There are 14 gods in the pantheon, and each god has at least one day in the year where the people of Arboraceum celebrate them and give thanks for their aid during the year. Pontiarvo, as the head of the pantheon, is the most important, and the week-long festival is in some ways akin to our Christmas.
The Temple Race is a spectacular competition between the temples, and will be carried out in the six cities across the country that are large enough to hold the race. In the morning, hordes of priests and novices arrive at the designated starting point, with each temple having a large emblem of their god or goddess. When the race starts (in Ponta, the capital, the King starts the race) the priests race off on a circuit around the city doing their best to win.
Each temple will have spent weeks before the race designing their emblem, and this is taken seriously and done in secrecy. The emblem needs to clearly represent their god, it needs to be as large and impressive as possible, and at the same time it needs to be as light as possible so as to enable the priests to carry it at speed.
A group of priests will be designated to carry the emblem, others will protect the emblem and those carrying it, and others will be designated to try to sabotage the efforts of other temples in the race. This causes something of a free for all, with priests and novices brawling in the streets, falling over, emblems crashing to the ground, to be hastily repaired. The whole city will turn out, lining the streets to watch, and they too will sometimes get involved, either as innocent victims of the brawling, or as supporters of one temple or another. Both men and women compete, and novices begin at the age of twelve, so there will be plenty of youngsters too.
There is no competition between the gods and the temples, normally. The Arboracean populace worship all the gods, although they may favor some gods over others as appropriate to their trade or situation, and there is no competition between them for worshipers, but on this day it’s open warfare, and plenty of grudges and old scores will be settled.
The result of the race is very important, because the order in which the temples finish is the order in which the temple bells will ring each morning for the next year. Each morning at dawn, the winning temple will ring their bells to wake the city, then the second place temple will ring their bells, and so on until the last placed temple rings their bells last of all. So, this is a year long reminder of who came where in the race.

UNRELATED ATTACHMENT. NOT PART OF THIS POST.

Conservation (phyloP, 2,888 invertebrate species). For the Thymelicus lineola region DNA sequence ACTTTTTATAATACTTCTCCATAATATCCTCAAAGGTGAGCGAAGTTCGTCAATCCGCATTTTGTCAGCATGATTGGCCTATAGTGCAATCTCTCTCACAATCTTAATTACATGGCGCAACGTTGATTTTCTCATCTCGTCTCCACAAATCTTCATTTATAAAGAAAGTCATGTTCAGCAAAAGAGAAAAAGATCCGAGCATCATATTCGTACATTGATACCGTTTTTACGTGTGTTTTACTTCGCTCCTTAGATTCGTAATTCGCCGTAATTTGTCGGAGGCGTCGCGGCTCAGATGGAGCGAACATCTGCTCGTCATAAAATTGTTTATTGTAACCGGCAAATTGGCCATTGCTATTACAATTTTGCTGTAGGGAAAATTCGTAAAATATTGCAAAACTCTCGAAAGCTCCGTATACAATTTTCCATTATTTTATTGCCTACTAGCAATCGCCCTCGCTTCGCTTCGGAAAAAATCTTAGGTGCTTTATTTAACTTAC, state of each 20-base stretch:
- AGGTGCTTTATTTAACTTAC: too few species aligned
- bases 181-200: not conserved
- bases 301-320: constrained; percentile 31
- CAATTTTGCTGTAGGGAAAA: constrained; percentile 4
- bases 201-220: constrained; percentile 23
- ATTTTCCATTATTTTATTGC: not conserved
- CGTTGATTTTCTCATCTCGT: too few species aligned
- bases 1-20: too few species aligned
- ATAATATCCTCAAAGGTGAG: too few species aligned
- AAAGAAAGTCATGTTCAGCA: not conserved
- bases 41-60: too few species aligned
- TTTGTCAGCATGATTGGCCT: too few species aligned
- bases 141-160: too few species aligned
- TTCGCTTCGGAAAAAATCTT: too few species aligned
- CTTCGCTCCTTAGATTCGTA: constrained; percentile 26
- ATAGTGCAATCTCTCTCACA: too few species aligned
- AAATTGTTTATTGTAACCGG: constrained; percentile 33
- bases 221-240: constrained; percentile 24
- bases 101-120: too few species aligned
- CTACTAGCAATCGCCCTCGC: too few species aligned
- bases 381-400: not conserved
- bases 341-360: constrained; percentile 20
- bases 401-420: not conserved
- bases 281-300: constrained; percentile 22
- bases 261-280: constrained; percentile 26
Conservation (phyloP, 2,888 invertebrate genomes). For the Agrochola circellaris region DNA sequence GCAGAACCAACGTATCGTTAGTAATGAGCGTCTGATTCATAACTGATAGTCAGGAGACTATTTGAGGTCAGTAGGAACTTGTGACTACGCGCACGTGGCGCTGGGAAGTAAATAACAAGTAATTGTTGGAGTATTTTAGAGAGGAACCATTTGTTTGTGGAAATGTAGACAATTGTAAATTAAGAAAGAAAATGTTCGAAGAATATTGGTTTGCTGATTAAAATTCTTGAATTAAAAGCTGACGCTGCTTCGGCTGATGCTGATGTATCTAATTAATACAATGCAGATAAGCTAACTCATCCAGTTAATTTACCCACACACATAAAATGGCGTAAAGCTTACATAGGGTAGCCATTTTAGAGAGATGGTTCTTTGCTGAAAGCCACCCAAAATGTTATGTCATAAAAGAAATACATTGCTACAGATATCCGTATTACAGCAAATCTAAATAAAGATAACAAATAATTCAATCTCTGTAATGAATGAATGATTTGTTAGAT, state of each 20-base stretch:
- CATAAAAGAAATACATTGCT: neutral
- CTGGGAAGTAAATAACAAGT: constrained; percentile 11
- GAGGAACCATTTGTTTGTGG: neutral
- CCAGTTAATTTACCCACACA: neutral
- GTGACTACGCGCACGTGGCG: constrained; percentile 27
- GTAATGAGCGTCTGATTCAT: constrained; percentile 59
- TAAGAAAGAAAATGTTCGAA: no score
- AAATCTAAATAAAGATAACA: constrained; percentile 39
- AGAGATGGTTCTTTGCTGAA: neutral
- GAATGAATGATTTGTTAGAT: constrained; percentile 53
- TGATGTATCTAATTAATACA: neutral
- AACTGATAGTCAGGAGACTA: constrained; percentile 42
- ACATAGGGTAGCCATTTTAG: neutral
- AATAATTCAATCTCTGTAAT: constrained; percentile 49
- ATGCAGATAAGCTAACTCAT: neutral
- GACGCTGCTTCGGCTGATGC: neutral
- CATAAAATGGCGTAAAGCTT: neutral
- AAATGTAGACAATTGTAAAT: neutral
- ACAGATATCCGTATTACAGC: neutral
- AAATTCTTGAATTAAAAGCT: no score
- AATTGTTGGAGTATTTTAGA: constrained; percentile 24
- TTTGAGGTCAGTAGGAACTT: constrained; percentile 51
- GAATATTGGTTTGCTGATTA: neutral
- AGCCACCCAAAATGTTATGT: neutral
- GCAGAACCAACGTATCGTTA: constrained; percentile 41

Usually, the Temple of Pontiarvo wins, with Pontiarvo being the god of lordship, war, hunting, and so on. His priests are generally tougher and better trained in martial skills than the others.
There are plenty of plot hooks here:
- PCs can get involved in the race, helping one temple or another (especially if one of them is a priest).
- PCs can be involved in spying missions to find out what the Temple of Arbora’s emblem is like this year, or to find out the truth of the rumors that the Temple of Denisaris has a huge and impressive emblem but that’s lighter than any before.
- There are opportunities for pickpockets, assassins, gambling, and politics. The King and Queen, many of the nobles, and many of the most important people in the Kingdom will be present. Many individual acts of heroism (and cowardice) will be noticed.
There is far more to this than I have been able to describe here, but for brevity’s sake I’ll leave it at that.
Add Environmental Spice Without More Dice
From Mark of the Pixie
A way to add environmental spice and not double the number of dice you need to roll is to assign raw scores to environmental hazards. If (and only if) they roll one of those specific numbers (say 8 and 13) on their attack roll, then they get hit by the hazard right after their attack.
So, if the PCs are fighting on a bridge in a burning building, you can set “falling off the bridge” as a 3,10 and 17. You then say that being “hit by burning debris” is 6, 9,12 and 15.
The PCs then roll their attacks as normal: a 3, 18 and a 15. After making his attack the first PC then falls off the bridge (I would let him catch hold and give him a reflex save next round to avoid falling all the way). PC two avoids both hazards, and the last PC is hit for d6 fire damage from falling debris.
You can also vary the hazard numbers for different areas (handrail is missing from some parts of the bridge, adding 5 and 15 to the falling off hazard) or to account for PC actions (“I hold my shield over my head while I fight” might negate the burning debris hazard, but also negates your shield bonus for the fight). Keep in mind this should also apply to the bad guys (unless they are immune to fire and/or capable of flight).
You can even mark this up on the map beforehand, or just stick it on with post-its as needed.
This is a simple and quick way to add spice and danger without adding more dice rolls and without slowing things down too much.
From Creative Mountain Games
Johnn: I scooped this news item from Mark at his Creative Mountain Games website. Very interesting stuff!
“Colonel Lou Zocchi of Game Science announced his retirement from the dice business this year at Gencon. A pair of videos have surfaced on YouTube interviewing Zocchi and allowing him to share a bit of his extensive knowledge on all things dice.”
My favorite quote is from Part One: “Casino dice are required by federal law to have sharp, crisp edges so that they will surrender a uniform amount of energy as they gallivant across the tabletop.”